Are we working hard enough?
Startup leaders worry about many things and one of those is the question of whether their team is working hard enough. Usually, it's the CEO who brings this up, though no senior leader is immune from this thinking. In the leader's mind, they are working as hard as possible, throwing themselves into the work from 9am to past midnight, never leaving themselves a moment of respite. As heroes of their own story, they view their efforts as valiant and noble, setting an example for others to follow. But when they see their teammates working fewer hours than they do, they start to fret. Questions start to appear: "Why aren't the others around me working as hard as I am? Do they not care as much as I do? How do I get my team to work harder?"
This situation ironically causes the leader to anxiously spiral into spending more time worrying about this perceived productivity problem and less on doing actual work. What's going on here? And more importantly, how do we get ourselves out of this situation?
Using hours worked as a proxy for progress
We are taught that in the early days of a startup, we must put in very long hours to get the plane off the ground. There is truth to that idea; when we are creating something valuable out of nothing, we usually end up having to spend a lot of time turning over many rocks. In a universe of unknowns, it is extremely difficult to measure progress and so we end up using hours worked as a proxy.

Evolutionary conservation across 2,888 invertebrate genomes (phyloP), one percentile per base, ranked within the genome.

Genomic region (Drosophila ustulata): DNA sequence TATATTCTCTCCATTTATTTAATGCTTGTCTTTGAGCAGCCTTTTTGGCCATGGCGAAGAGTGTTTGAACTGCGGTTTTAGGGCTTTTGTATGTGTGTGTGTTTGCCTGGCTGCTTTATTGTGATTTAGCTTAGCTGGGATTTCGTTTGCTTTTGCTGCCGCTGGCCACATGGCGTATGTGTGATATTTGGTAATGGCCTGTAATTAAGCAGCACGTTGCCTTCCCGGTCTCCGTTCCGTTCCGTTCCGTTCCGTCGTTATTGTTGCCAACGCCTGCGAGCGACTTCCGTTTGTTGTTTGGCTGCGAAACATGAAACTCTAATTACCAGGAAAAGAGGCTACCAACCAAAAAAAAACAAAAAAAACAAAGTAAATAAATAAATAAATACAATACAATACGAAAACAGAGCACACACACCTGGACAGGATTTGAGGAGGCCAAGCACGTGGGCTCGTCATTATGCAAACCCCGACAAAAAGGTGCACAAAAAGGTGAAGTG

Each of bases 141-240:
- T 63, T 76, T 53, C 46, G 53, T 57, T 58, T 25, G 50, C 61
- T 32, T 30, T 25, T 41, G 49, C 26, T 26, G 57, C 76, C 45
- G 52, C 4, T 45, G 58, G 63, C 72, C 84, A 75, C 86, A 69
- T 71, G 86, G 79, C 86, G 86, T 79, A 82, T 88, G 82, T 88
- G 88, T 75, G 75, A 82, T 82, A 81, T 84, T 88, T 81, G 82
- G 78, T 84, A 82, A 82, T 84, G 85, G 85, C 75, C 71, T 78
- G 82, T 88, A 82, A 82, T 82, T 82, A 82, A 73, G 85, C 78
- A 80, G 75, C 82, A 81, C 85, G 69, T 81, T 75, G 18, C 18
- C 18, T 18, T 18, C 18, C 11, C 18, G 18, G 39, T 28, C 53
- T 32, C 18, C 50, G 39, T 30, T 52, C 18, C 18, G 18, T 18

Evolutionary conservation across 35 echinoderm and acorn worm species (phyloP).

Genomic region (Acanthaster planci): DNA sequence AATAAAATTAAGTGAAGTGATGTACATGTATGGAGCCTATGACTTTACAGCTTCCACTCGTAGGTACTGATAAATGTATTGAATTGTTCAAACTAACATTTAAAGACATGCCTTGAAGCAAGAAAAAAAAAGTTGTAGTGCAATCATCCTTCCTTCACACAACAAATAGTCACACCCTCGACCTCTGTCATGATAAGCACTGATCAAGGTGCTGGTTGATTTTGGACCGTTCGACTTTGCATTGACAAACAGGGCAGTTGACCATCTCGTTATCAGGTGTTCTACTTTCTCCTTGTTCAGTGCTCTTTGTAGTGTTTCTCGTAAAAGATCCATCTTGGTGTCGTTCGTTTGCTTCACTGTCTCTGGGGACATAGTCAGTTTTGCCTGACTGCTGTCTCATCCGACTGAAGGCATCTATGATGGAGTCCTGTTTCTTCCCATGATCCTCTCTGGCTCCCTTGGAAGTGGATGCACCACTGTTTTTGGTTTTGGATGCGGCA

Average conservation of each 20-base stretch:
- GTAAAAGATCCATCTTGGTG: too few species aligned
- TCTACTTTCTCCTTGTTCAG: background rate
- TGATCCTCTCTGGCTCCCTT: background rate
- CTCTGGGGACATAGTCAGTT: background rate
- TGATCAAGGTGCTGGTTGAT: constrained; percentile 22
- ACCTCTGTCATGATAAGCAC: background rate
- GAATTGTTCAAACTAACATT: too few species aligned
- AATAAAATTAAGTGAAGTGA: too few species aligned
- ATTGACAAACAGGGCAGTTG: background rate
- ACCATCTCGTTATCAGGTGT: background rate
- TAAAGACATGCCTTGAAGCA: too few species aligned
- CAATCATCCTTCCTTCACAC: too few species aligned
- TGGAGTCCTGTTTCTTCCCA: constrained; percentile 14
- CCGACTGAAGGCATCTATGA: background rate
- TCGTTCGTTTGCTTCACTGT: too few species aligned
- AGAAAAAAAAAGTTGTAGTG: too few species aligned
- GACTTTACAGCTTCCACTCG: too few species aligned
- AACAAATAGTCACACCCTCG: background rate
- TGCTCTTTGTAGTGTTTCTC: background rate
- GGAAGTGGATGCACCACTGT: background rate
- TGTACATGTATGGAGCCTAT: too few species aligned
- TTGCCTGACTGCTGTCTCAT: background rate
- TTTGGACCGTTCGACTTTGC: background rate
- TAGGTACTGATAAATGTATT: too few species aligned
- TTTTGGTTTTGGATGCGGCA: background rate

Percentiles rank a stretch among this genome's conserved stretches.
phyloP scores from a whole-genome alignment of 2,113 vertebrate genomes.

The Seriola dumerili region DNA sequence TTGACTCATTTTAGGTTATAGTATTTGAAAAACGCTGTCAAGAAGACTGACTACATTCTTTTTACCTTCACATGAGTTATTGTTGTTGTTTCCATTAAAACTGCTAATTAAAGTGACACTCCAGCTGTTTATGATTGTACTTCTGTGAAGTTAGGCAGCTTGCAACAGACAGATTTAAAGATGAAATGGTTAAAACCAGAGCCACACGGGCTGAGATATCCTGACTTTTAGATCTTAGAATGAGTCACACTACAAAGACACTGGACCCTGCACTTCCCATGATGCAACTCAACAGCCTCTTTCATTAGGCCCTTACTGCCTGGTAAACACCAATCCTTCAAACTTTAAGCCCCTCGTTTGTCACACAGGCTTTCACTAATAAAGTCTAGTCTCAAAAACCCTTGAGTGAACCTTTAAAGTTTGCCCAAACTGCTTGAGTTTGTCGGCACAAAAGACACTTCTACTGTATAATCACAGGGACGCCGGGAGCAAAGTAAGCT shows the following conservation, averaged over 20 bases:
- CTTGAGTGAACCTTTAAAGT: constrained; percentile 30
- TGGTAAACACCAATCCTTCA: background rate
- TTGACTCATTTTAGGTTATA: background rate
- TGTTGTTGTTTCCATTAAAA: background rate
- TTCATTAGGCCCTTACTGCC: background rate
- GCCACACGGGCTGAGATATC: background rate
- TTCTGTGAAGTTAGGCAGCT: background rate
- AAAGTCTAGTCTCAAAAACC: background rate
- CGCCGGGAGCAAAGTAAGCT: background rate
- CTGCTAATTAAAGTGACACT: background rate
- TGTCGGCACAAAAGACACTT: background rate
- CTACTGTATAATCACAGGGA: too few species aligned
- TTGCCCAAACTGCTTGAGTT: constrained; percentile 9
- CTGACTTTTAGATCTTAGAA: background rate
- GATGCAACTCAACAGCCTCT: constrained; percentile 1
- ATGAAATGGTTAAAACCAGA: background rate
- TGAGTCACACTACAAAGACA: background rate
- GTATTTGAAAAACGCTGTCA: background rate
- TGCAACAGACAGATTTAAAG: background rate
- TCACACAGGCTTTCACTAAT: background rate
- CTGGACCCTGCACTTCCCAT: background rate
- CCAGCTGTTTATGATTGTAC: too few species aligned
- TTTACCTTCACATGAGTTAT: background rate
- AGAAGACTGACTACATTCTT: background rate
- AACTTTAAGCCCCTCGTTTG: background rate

But past the 0 to 1 days, when product-market fit has started to take shape, hours worked becomes a less useful measure of progress. At this point, two questions emerge: How do we measure progress? And how do we set the pace of progress?
One useful way to answer both questions is to implement the Objectives and Key Results (OKR) system. My friend Niket Desai wrote a fantastic summary on the topic here.
Many founders struggle to choose "the right set" of OKRs, especially in the very early days. For this, I like to point to the concept of a North Star metric. This is a number that meaningfully tells us how well we are delivering value to our customers. Amplitude goes into this concept in detail and Josh Elman has an excellent set of slides on the same topic.
When it comes to setting the pace, the key is to define goals on a time-bounded basis. Once the team has agreed to achieve a result within a certain amount of time, the pace of progress naturally follows and we can stop worrying so much about hours spent working. At this point, the concern becomes one of accountability for results.
Viewing people as objects
Another trap that CEOs often fall into is they end up viewing their team as objects rather than people. By this, I mean the leader sees their teammates as merely resources whose purpose is to deliver results. And though everyone agrees that results are important, that cannot come at the cost of failing to see others as human beings, with their own perspectives, needs, and concerns. Working in "crunch mode" may work in short bursts, but it will eventually breed resentment and poor performance if done chronically.
It may seem extreme to say the leader views others as objects. But this is in fact what is happening when we view our teammates' concerns as less important than our own. When we demand that people work more hours, we not only alienate ourselves from their humanity, but we also run counter to what fuels human motivation. The solution isn't to lament that people aren't working longer but to get curious about what motivates people in the first place.